On immigration:
The most contentious of the five minute segments (outside of the one Cullen co-opted to talk about the joint nomination issue) was on a question of immigration between Cullen, Topp, Singh, and Dewar. They all agreed that immigrants were really important to support, and there were significant problems with things like foreign credentials not being recognized. However, there was a lot of disagreement on just how one might actually fix this (Dewar noted that other countries are far better, but didn't say what they did differently). Interestingly, the conversation was quite muddled despite the raised tones and excessive cutting in; it was not clear to me precisely what the different proposals we if they had any. This is an important issue, and so I hope a more detailed look into the platform on these issues will make it clearer (on my blogging ToDo list). 

On rights: 
All of the candidates agreed wholeheartedly on the issue of housing and the need to increase the provision of it to the poor. Cullen stood out with an impassioned speech about the need to make basic housing a fundamental right. Saganash noted that it is in the universal declaration of rights and freedoms. There was also talk about the need to declare in the Charter the right to clean air. 

Assorted other issues raised:
Nash: Deisel vs Electric trains; Midwives, especially in rural and aboriginal locales; increase minimum wage; increased CPP benefits
Saganash: Don't download costs to provinces 
Dewar: Cities at negotiating table with provinces and federal governments; 100% Green energy by 2030
Topp: Pedestrianized city cores, European transit models
Cullen: Allow privatized pension plans that can be switched between employers

Interesting stats cited (unchecked for accuracy): 
Moderator: Toronto Board of Trade cites biggest inhibitor to economic growth in Toronto a lack of infrastructure
Topp: Metis/First Nations average lifetime earnings is $250,000 without degree, over a million with one
Cullen:  For the cost of three new fighter jets, could lift every senior out of poverty (BS meter spike?)
Nash: Childcare in Quebec is $7 dollars a day
Saganash: $192 billion is cost of all tax loopholes, breaks and incentives

The choice of streaming with is indicative that the NDP knows where its online organizing base is. That said, there are some problems associated with only getting the debate out to this narrower audience opposed to the millions one expects from each of the innumerable GOP debates. Granted, this was one of the unofficial debates - and not the televised official six - yet the fact that there was just a small consumer video camera with onboard sound recording the event was a bit troubling, especially in comparison to gigantic TV news cameras that were there to get a few minutes of footage to interplay on the evening news. Working towards a larger audience is imperative. I was also disappointed that given how this was a more informal debate, it stuck to the 60 second / 30 second format for much of the debate and didn't give the opportunity for longer form question and answer.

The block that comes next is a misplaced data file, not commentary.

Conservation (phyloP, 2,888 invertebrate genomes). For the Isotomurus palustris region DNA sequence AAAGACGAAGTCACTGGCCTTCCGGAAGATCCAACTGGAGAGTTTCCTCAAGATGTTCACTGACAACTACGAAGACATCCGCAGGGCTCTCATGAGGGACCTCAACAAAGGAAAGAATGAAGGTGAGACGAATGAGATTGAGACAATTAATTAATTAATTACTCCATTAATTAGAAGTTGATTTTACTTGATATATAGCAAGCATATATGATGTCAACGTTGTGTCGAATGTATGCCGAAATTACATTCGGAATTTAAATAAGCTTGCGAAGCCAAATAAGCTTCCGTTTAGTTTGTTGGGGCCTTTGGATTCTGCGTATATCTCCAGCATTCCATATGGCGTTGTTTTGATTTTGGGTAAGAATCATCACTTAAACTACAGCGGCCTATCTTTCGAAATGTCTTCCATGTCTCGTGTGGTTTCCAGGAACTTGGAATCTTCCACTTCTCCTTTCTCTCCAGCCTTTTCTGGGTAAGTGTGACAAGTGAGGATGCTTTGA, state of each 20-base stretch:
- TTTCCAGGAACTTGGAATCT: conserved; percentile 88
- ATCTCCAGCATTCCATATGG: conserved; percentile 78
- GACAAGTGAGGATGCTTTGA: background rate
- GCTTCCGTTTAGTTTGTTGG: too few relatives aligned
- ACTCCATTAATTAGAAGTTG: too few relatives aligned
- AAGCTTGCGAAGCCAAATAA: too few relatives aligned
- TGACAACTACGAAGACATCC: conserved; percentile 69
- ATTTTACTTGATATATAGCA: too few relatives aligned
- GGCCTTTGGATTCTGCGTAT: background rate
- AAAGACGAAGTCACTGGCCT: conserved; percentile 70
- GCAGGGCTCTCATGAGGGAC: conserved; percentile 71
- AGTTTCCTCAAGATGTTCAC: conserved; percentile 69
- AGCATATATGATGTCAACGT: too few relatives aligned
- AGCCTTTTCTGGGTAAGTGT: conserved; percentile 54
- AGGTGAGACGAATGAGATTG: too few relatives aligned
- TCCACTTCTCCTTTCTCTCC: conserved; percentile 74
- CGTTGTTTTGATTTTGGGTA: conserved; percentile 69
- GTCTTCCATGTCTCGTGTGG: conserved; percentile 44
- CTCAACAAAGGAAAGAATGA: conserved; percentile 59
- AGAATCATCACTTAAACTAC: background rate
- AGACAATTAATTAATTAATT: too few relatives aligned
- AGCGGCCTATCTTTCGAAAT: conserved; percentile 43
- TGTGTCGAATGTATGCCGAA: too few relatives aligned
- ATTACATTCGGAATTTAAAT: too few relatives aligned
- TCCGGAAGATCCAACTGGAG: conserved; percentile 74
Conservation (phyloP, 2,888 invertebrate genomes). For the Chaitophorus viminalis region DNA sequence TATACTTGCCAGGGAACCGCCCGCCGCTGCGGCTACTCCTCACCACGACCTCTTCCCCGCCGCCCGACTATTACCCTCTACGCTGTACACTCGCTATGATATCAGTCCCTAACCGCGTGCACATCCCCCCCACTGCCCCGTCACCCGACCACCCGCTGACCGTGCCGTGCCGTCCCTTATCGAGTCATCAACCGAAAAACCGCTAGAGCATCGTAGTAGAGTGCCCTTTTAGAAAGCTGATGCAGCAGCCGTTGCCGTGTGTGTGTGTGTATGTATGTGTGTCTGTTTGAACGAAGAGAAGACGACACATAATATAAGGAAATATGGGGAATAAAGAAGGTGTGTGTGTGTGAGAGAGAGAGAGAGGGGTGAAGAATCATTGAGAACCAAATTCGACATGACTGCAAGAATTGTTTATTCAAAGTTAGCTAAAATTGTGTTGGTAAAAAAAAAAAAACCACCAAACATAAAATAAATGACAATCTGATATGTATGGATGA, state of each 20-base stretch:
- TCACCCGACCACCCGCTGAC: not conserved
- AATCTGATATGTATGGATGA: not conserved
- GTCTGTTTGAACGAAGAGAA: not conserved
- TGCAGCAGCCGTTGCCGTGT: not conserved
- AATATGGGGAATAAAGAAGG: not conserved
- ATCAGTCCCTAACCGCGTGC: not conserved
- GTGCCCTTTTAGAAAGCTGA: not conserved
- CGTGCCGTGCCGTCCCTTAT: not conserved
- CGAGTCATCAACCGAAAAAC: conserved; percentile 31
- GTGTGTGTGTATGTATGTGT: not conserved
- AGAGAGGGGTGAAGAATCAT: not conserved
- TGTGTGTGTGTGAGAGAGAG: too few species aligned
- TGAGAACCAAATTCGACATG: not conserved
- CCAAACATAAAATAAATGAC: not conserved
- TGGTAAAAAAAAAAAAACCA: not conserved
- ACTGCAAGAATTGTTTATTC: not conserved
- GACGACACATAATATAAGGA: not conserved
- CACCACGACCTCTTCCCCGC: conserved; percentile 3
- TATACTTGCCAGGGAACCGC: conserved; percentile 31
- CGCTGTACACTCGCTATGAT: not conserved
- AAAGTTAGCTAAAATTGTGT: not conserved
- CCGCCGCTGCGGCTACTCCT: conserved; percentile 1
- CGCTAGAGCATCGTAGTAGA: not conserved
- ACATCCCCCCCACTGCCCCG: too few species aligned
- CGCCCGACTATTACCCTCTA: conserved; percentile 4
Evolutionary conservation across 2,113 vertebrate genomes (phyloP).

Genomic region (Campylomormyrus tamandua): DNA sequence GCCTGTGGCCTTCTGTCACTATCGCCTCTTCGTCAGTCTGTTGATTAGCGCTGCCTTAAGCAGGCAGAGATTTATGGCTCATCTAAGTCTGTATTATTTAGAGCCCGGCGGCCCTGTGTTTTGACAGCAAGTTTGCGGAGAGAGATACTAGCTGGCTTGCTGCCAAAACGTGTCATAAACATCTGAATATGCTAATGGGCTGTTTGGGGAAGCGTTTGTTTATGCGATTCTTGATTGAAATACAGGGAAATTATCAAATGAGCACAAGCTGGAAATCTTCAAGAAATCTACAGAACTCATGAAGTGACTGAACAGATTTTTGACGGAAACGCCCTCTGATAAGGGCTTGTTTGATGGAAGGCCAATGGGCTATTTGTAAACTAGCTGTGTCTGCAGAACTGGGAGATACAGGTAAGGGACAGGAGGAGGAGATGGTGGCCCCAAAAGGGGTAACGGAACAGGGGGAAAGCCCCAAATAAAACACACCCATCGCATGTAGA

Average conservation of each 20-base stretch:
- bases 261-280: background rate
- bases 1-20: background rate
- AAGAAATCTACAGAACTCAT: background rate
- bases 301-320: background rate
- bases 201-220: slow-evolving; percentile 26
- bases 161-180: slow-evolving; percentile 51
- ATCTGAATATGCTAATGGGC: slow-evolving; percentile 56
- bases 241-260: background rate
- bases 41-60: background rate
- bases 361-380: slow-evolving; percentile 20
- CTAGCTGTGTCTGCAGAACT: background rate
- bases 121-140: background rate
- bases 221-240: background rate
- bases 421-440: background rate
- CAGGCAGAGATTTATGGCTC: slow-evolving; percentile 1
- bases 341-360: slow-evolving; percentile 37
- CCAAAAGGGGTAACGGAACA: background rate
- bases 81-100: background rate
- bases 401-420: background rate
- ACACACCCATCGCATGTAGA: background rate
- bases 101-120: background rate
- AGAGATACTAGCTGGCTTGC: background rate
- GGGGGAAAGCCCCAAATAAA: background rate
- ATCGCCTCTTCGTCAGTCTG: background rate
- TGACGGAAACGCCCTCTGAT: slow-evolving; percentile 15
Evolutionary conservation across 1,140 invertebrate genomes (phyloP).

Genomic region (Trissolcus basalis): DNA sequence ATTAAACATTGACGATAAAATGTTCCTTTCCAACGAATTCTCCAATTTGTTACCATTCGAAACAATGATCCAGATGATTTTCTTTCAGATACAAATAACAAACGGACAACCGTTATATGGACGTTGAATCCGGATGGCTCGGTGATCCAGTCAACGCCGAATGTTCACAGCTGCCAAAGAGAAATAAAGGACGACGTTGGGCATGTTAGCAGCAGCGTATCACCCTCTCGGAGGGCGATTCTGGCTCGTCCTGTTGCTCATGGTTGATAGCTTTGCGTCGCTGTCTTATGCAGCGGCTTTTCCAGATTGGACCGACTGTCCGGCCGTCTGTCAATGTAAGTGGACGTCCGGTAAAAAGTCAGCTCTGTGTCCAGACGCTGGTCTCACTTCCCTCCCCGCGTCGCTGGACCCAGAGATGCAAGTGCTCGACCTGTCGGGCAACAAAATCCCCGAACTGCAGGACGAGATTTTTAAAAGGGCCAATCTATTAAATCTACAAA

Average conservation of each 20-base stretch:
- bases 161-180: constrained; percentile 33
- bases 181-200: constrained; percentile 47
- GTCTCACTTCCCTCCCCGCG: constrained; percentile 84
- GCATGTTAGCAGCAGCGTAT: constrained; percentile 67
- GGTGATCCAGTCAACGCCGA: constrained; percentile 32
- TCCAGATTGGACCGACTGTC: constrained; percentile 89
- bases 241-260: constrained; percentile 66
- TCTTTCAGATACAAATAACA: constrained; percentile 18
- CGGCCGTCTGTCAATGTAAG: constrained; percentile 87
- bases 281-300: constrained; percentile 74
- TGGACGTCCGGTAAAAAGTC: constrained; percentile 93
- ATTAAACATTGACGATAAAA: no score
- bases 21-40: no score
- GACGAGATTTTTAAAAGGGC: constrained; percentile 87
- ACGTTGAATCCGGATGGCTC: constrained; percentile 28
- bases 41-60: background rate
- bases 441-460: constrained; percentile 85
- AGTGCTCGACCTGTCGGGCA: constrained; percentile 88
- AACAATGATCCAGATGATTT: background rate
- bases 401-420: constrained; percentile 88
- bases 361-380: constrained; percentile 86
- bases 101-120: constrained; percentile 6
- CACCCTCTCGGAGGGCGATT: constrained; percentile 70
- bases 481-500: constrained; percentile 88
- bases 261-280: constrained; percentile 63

I will close by quoting the giant inscription over the stage, which is highly appropriate:
"Let us have faith that right makes might and in that faith let us to the end dare to do our duty as we understand it". 

Thoughts on this post? Comment below!

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Michel said...

Thanks for the overview! It's much appreciated!

Skinny Dipper said...

I was at the debate. I knew that I was going to see the leadership candidates in "violent agreement." Since it was difficult to distinguish them policy-wise, I looked at the candidates' tone and delivery. Nathan Cullen was agressive at the microphone during the free-for-all. He probably thought it was his chance to get noticed. I noticed that Thomas Mulcair took an opposite tactic: he waited until all the other participating candidates had their say. Essentially, he appeared calm but was able to give a forceful reply near the end of his debating round.

By the way, I did notice the quote over the stage.

bazie said...

Ya I agree that Cullen (who really was not on my radar outside of proposing the joint nomination business) was very assertive and as such probably got noticed for the first time by many casual observers.

As for Mulcair, I can't quite put my finger on what it was, and he never said anything bad, but I don't think this was as good a debate for him. Perhaps it is just that as the ostensible frontrunner in polls and second place in endorsements, I expected him to really stand out and he didn't on the stage. For instance, my iPad just didn't seem to have many notes on things he said while I made many for almost all the other candidates. Why this was I am not quite sure.